Meg: I think that Ollivander is kind of working – again, going back to other literature, but he’s the Tiresias from Oedipus here. He’s kind of giving the prophecy that these two wands are going to have a showdown…

Noah: Tiresias, yeah.

Meg: …and it’s self-fulfilling – yeah. And he’s basically giving you, ‘You’re going to have a showdown,’ and Harry has this mentality from the first minute he gets his wand that, ‘Oh, this wand is a brother and I’m going to offset it.’ So, he’s setting them up for the final battle right now.

Caleb: Yeah.

Noah: Brilliant connection. And Tiresias is blind, and we can say he’s also kind of the ultimate observer and…

Caleb: He is.

Noah: …he kind of plays a separate part, and Ollivander by the same token is just…

Meg: Acts the same way.

Noah: Yeah.

Caleb: Oh man, I love this analogy more and more. I love it. Yeah, he’s totally the Tiresias.

Kat Absolutely.

Noah: And just like Tiresias, he gives the prophecy and then lets the characters do what they want with it, and this actually spins them out of control and makes them actually [laughs] act in favor of the prophecy, even at their own peril. So, maybe he’s…

Meg: Exactly.

Noah: So, he’s doing this to Harry and talking about the story because he just wants to see all the crazy stuff that will happen. He’s just – he’s completely in awe, and maybe that sort of goes against him in the seventh book when Voldemort just kind of grabs him behind the scenes and just, “What’s going on?! Why?!”

Meg: You’re not supposed to interact with the person observing all of this, and he’s actually just dragged into it.

Caleb: Yup.

Noah: Voldemort rebels on every level of the literary stage, let’s face it.

[Caleb and Meg laugh]

Noah: No literary morals, this man.

Meg: Doesn’t respect the function!

Noah: Yeah.

Meg: Ahh!

Kat: So, I was wondering about – there’s a line here that says he remembers every wand he’s ever sold. How is that possible? Does he just have a fabulous memory?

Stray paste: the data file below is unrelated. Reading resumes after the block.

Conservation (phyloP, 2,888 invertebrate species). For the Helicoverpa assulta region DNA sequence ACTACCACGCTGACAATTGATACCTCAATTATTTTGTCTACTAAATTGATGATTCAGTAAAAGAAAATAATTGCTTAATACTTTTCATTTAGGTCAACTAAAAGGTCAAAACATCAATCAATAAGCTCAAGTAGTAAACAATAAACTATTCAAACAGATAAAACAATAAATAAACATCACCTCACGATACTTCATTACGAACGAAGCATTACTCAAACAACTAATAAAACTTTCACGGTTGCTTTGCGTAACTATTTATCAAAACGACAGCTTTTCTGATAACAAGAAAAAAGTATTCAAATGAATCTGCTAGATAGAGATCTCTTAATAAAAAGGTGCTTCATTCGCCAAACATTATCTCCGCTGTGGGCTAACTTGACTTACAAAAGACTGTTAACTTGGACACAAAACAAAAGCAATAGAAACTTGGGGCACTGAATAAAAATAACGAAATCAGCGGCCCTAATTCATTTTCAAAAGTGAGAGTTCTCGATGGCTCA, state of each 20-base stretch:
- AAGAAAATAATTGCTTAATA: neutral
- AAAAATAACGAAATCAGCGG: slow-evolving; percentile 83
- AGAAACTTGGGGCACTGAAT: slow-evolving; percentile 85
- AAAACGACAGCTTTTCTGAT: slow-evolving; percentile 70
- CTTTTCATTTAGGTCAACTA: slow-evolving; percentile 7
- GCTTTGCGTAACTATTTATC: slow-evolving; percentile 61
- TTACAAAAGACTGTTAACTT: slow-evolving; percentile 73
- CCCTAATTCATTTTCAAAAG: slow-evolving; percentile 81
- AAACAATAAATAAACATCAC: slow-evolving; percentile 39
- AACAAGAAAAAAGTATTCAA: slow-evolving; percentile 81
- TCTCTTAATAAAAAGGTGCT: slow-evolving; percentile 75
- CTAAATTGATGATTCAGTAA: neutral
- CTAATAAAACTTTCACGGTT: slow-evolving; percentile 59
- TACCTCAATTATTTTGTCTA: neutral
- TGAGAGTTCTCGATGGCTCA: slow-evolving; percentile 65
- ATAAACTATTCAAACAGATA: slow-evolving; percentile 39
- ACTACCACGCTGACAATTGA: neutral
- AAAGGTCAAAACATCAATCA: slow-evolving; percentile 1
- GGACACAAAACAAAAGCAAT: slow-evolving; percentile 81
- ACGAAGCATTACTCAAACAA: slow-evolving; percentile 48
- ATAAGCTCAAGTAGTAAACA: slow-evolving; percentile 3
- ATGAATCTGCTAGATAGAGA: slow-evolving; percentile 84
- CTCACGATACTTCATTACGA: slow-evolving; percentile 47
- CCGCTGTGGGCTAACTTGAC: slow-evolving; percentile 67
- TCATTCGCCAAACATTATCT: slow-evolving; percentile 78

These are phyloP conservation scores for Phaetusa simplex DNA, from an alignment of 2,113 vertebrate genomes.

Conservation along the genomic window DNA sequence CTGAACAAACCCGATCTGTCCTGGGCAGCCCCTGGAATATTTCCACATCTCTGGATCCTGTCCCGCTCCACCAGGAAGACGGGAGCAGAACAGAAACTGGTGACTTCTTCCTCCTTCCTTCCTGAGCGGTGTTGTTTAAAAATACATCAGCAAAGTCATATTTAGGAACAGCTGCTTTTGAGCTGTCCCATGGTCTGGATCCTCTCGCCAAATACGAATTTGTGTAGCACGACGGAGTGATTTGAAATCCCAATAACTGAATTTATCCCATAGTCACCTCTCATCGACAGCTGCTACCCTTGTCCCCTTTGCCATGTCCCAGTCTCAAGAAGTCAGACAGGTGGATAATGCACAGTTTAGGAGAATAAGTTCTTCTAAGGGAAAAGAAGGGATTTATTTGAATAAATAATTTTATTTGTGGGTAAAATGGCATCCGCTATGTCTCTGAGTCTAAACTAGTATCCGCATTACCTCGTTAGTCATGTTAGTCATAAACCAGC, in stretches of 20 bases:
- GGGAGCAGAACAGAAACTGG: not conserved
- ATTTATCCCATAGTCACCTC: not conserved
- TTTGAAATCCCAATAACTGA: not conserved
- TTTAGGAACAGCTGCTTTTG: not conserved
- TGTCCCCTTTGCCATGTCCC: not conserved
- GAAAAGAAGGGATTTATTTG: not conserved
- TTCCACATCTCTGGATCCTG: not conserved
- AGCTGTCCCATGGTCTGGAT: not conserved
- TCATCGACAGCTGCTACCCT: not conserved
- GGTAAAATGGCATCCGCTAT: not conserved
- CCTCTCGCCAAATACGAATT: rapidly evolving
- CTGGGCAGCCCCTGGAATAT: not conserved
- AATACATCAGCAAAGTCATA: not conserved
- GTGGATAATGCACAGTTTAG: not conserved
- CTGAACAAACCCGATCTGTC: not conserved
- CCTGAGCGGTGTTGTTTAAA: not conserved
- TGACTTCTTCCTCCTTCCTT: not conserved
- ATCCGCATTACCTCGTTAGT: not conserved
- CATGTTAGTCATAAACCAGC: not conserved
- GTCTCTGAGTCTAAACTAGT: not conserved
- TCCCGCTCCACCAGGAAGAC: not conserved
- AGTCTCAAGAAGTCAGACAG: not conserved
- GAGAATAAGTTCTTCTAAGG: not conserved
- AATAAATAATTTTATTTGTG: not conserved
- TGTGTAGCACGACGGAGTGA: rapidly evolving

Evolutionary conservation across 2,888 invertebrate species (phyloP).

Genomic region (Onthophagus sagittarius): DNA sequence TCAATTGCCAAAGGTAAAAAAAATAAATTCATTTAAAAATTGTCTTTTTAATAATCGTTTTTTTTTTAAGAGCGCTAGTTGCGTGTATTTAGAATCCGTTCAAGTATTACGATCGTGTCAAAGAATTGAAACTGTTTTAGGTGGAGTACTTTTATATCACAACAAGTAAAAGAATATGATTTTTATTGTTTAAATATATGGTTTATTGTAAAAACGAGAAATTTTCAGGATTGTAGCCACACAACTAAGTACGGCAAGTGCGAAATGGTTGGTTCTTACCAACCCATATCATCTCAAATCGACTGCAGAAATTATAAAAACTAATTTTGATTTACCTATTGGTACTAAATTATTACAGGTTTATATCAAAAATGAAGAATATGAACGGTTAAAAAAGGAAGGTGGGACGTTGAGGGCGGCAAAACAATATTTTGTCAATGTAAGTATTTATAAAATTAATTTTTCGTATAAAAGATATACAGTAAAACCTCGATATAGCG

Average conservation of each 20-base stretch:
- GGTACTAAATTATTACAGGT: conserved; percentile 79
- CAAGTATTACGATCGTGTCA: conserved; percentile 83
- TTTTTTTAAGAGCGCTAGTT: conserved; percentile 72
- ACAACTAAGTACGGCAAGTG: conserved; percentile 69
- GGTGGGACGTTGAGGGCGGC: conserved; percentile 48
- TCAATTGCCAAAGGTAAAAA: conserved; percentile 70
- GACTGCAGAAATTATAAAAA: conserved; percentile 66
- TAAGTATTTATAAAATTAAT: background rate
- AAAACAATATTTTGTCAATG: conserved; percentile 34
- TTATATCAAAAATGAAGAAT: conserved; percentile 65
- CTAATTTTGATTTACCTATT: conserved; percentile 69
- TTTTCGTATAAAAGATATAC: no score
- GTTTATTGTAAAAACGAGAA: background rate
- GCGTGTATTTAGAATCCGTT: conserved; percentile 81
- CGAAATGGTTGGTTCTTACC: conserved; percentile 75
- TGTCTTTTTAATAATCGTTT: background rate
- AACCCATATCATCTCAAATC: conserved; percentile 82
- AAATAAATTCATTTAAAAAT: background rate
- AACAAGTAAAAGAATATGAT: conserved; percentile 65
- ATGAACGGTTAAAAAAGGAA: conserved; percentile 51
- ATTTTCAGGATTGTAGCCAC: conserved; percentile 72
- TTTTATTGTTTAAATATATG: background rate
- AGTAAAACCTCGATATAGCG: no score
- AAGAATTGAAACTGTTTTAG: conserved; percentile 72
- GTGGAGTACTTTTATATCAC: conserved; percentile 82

Caleb: I don’t know, but I want it for when I go back to school. Like geez.

[Meg laughs]

Noah: Well, we’ve said it.

Kat: Does he O.D. on memory charms?

Caleb: Yeah.

Noah: Witches and wizards have excellent memories, I’m telling you. Slightly better then humans.

Caleb: Maybe it’s just that intrinsic ability that comes with…

Kat: Wandlore?

Caleb: Working with wands, yeah. And you think about anything in literature, those characters that work in some way with prophecy or something like that, they usually are just – they have that capacity.

Noah: And keep in mind that Ollivander has grown up with this all his life because it’s part of his family, so I wouldn’t be surprised if he’s just – he’s gone over these facts over and over and over in his head compulsively. And also the way he chooses what wands – or the way he tries to select which wand will go for each young witch or wizard, is based very much on the personality of those characters. So, I bet he has a heuristic for certain wizard families and he can just snap to it really quickly. And maybe all the Malfoys have a certain kind of thing with their wands, like dragon heartstrings or – you know what I’m saying? So, he can instantly do that. That’s why he can see Harry and remember the parents and the qualities that he sees reflected in the child, and then sort of know pretty much what wand they had and then it snaps because he has an excellent memory as well.